who travelled around the country
and, you know, the person having the quilt made
would give them strips of fabric and they would sew them together.
Other times, whole families got involved sewing these little strips
of material together and getting it worked to a big quilt.
But I love the use of the fabrics.
When this is all cleaned up
and the colours are all bright and fresh again,
it'll look amazing, won't it?
Yes, it will, definitely, yes.
You've also got another one there
which has got a slightly more classical
and Edwardian and Art Nouveau feel to it.
-I think the two of them together would make a nice lot.
You're very lucky to be donated them.
Yes, we are. We get some lovely things donated.
This whole collecting area fits into a sort of folk art, of days gone by.
Now, we just pop to a department store
and buy whatever we want with stuffed quilts.
-But this has got a really nice handmade feel about it.
But how on earth do you value these, I don't know.
-Have you got any thoughts?
-I haven't an idea, no.
You haven't been on the internet trying to search them?
I have, but they are mostly patterns.
Would you be happy and comfortable
if we put the two of them in together, say, at £100, £150?
-And then just see what happens.
I mean, I might be completely wrong.
There may be collectors out there who want to pay 200 or 300,
but we'll put 100 discretionary reserve on them.
-If that's OK.
-Just to protect things.
We don't want them selling for £30 or something.
-But I think they're really interesting.
Wonderful. Thank you.
Hopefully, those Welsh quilts didn't stray too far from home
when they went under the hammer. We'll find out shortly.
One thing you cannot fail to notice about the portraits
here at Parham in Sussex is Elizabethan fashion.
Now, I quite like that.
That's wearable. But in some of the portraits here it's very, very extreme.
You'd feel terribly uncomfortable wearing it.
But believe it or not,
there were very strict rules of dress code back in Elizabethan England,
regardless of wealth or status, governing what you could wear,
the fabric it was made of, and even how you wore it.
Take this portrait, for instance. This is Charles I.
A young Charles I, painted in 1623, when he was the Prince of Wales.
Now, even he had to atone to the correct dress attire.
And here you can see he's wearing a garter just below the knee,
as he should be wearing, as the young Prince of Wales,
just to suggest that he is dressed correctly.
He's following etiquette, even though he's going out for a ride, look.
He's got riding boots on, he's got spurs,
so he's just about to get on the horse.
I like that. But there is something really quite bizarre about
this picture. That foot is pointing to me, OK.
It's at a slight angle that way.
But if I move here, it's actually moved and it is pointing towards me.
It really is pointing towards me. Now if I walk this way,
look, it's following. That's quite bizarre.
Normally, it's the eyes in a picture that follow you around, but that's spooky.
There must be something in the pattern of the carpet that throws it backwards and forwards.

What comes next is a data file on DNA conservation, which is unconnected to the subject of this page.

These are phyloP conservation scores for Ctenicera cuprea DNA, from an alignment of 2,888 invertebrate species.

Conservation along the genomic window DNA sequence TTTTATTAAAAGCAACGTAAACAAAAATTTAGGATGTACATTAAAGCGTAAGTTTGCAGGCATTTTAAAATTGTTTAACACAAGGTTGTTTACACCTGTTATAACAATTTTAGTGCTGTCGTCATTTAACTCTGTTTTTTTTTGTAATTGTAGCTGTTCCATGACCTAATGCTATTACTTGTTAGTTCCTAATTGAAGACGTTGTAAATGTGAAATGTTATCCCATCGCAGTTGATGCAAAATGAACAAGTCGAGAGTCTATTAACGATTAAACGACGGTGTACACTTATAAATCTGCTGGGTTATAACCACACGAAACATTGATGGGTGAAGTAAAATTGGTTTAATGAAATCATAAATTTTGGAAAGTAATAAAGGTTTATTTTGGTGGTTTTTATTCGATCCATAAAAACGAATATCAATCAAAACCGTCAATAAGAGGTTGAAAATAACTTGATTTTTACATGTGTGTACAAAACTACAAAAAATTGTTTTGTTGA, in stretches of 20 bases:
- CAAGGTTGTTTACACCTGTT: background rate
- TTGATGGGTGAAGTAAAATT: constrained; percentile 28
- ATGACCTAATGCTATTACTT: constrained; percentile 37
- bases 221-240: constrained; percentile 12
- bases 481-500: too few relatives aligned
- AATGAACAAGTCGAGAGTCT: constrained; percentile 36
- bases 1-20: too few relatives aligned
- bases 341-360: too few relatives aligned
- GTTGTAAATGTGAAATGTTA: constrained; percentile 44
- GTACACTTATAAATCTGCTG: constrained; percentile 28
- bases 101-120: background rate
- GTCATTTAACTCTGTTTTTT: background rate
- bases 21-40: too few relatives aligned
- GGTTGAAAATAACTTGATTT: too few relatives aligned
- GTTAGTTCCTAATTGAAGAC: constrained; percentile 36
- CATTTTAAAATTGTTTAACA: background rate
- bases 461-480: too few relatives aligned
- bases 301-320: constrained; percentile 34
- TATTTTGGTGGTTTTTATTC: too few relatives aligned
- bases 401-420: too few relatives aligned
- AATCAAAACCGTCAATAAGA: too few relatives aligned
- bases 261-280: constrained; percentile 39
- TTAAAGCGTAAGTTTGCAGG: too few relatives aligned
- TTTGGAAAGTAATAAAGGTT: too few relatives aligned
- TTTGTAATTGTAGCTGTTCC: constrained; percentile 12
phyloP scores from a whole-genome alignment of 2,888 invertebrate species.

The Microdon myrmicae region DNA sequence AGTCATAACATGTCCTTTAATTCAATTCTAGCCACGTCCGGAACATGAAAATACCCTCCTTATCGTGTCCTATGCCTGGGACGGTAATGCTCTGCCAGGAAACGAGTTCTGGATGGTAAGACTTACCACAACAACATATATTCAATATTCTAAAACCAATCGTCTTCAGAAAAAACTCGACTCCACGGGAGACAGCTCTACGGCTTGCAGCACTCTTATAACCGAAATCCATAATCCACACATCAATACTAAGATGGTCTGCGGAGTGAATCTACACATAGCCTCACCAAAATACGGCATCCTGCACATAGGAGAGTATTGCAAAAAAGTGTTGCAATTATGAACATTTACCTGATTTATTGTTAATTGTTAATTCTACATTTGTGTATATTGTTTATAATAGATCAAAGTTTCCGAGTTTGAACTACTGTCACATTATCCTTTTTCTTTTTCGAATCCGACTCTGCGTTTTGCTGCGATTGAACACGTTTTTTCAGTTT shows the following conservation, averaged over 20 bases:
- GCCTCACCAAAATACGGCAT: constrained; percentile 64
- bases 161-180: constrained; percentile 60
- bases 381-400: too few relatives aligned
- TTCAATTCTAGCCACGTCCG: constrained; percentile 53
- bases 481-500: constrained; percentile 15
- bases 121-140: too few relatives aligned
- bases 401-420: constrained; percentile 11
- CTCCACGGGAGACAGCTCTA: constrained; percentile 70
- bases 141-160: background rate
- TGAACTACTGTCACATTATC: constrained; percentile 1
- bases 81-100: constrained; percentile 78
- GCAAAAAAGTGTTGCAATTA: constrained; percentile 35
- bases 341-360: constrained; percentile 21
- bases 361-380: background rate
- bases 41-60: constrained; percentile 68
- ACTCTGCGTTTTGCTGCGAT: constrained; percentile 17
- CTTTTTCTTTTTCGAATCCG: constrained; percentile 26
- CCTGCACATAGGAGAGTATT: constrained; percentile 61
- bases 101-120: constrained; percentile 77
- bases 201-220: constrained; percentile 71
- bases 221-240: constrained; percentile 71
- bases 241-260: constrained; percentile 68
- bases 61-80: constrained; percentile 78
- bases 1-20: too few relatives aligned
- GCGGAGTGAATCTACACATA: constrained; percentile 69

I don't think the artist intended to do that, but I like it.
And over at our valuation day in Sandon Hall in Staffordshire,
Charles Hanson found a collection that he liked, too.
Karen, it's great to see you today and I thought you were going to give me a tip! Wow-wee.
What a tip. Tell me about these coins.
Well, they're gold sovereigns that have been in the family for many,
many years. They used to belong to my great uncle and I have memories of him, as a very small child,
of him coming to my grandmother's house and playing magic tricks, making them disappear.
-And then my mother inherited them over 20 years ago and she's
given them to me and I thought I'd bring them today to see what they were and hear more about them.
They are gold sovereigns, of course.
It's a wonderful story and that tale of what uncle used to do with them
and play those tricks and almost make money appear from nowhere, and,
of course, if you could make gold sovereigns from water,
or whatever else in magic, he'd be a very wealthy person.
I think the value's almost twofold.
Number one, you've got great coin enthusiasts who like to buy coins of
certain dates and that's one aspect we can look at.
And the second one is of course bullion value,
and that's watching the gold price,
because these of course are 22 carat gold, so the purest of the pure, really.
And you just think it's time now to let them go?
Yeah, well, I'm frightened, really, if anything happened to me -
I don't have children - they could get thrown away, or,
I just think it would be nice perhaps to cash them in and then we can all
have a treat, my parents, as well, and enjoy them.
-And what would you do, do you think?
-Whether it be a little holiday away.
It's my parents' 60th wedding anniversary this year,
so I think it can go towards having some treat.
Well, I'm hoping I can give you a big holiday, OK. I'm hoping so!
Because they are wonderful and the history of the sovereign is embedded in society.
They first came into existence in 1489,
but the sovereign as we know today, which was worth traditionally £1,
-all began in 1817.
So those really early sovereigns can fetch up to £1,000 each.
-If not more.